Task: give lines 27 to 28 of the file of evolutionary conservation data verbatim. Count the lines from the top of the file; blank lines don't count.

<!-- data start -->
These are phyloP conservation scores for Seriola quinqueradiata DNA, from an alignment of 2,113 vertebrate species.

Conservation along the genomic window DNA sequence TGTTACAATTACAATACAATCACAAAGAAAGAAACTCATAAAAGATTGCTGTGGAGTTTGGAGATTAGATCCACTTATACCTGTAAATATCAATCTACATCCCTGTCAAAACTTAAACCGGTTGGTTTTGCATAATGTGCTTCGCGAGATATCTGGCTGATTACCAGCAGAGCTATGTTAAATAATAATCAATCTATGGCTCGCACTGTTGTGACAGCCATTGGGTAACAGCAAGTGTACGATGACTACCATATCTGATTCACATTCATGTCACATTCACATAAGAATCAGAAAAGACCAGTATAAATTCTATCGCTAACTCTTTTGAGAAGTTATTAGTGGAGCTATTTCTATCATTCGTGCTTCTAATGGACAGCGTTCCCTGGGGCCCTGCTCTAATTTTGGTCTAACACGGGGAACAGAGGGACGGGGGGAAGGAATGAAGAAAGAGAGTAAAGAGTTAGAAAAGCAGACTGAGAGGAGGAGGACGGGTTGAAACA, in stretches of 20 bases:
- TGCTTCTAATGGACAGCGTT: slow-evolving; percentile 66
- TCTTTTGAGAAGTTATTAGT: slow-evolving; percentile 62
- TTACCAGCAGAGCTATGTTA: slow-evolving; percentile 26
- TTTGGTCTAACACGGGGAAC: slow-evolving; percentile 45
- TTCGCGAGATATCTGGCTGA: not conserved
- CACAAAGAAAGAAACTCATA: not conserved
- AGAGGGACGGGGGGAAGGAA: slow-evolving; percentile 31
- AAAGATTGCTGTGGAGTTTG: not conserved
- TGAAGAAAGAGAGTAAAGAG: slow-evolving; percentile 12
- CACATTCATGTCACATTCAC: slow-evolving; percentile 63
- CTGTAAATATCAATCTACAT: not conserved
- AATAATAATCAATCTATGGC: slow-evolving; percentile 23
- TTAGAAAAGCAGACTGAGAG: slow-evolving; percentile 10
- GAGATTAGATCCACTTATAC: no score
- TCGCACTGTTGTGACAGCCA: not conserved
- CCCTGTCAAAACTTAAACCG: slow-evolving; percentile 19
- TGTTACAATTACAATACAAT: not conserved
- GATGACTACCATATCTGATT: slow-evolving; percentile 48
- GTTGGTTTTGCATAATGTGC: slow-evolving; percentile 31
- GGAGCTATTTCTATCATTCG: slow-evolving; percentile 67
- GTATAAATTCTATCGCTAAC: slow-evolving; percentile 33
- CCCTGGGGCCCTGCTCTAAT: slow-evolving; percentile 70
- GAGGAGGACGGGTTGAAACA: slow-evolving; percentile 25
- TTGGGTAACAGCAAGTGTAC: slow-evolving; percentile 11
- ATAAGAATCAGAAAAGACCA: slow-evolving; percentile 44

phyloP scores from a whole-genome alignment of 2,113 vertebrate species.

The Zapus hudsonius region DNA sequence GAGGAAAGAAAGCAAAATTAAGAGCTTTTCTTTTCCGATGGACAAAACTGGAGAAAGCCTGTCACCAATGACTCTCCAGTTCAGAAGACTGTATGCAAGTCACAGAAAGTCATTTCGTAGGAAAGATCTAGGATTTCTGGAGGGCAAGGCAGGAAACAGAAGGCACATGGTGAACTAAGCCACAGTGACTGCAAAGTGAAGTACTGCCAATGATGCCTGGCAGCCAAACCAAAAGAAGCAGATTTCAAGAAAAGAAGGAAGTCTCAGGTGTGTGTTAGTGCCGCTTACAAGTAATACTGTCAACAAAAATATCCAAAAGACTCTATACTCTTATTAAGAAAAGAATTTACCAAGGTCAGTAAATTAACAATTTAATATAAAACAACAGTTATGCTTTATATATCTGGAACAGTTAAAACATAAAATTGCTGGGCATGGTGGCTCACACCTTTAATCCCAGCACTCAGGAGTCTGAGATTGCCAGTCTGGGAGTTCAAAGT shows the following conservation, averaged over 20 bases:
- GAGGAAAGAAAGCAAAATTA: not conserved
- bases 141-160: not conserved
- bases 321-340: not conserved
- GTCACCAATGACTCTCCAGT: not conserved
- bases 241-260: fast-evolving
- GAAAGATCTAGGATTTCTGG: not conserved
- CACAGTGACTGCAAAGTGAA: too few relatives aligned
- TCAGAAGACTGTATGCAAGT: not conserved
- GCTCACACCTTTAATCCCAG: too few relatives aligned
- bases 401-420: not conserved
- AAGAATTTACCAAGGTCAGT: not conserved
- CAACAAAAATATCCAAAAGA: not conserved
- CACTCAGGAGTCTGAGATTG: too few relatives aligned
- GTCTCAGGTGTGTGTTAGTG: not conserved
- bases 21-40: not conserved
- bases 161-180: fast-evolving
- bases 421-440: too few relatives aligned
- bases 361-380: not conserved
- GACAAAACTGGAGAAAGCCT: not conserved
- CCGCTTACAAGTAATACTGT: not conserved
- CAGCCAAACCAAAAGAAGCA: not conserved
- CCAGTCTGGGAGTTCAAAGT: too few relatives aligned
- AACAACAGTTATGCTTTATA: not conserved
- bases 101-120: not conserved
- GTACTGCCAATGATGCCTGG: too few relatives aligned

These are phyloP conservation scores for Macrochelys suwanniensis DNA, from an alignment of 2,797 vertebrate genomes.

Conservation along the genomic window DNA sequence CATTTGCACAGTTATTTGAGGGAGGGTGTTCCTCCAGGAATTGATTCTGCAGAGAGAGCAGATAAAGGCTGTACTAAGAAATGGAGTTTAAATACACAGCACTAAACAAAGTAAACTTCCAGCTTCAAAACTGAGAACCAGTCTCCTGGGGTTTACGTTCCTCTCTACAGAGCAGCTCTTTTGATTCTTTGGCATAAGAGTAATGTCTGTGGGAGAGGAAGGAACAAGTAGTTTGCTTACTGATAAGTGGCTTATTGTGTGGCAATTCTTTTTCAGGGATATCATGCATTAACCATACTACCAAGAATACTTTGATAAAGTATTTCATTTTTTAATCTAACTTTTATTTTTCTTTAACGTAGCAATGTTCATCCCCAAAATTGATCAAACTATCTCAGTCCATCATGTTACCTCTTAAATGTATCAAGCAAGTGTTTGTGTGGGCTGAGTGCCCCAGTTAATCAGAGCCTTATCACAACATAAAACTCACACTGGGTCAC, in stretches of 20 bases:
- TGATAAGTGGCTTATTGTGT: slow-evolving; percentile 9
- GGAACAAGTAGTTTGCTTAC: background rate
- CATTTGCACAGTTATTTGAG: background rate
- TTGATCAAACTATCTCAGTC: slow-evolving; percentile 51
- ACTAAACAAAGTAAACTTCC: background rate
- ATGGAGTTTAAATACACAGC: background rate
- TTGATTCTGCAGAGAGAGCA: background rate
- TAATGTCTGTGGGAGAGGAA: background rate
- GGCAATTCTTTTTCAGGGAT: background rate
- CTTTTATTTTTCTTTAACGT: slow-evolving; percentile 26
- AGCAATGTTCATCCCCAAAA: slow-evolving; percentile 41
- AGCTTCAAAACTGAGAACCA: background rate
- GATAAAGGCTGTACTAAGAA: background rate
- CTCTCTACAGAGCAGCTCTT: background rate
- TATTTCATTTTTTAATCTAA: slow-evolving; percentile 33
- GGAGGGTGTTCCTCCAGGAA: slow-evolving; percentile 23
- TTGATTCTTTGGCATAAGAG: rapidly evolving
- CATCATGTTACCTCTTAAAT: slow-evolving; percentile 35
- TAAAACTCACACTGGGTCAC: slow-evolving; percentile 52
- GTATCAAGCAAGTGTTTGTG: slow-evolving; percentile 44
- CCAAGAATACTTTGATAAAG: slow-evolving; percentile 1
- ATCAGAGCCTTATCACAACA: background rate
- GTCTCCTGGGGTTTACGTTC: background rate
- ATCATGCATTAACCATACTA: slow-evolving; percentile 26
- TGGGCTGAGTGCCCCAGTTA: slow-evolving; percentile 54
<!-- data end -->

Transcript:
- ATAAGAATCAGAAAAGACCA: slow-evolving; percentile 44

phyloP scores from a whole-genome alignment of 2,113 vertebrate species.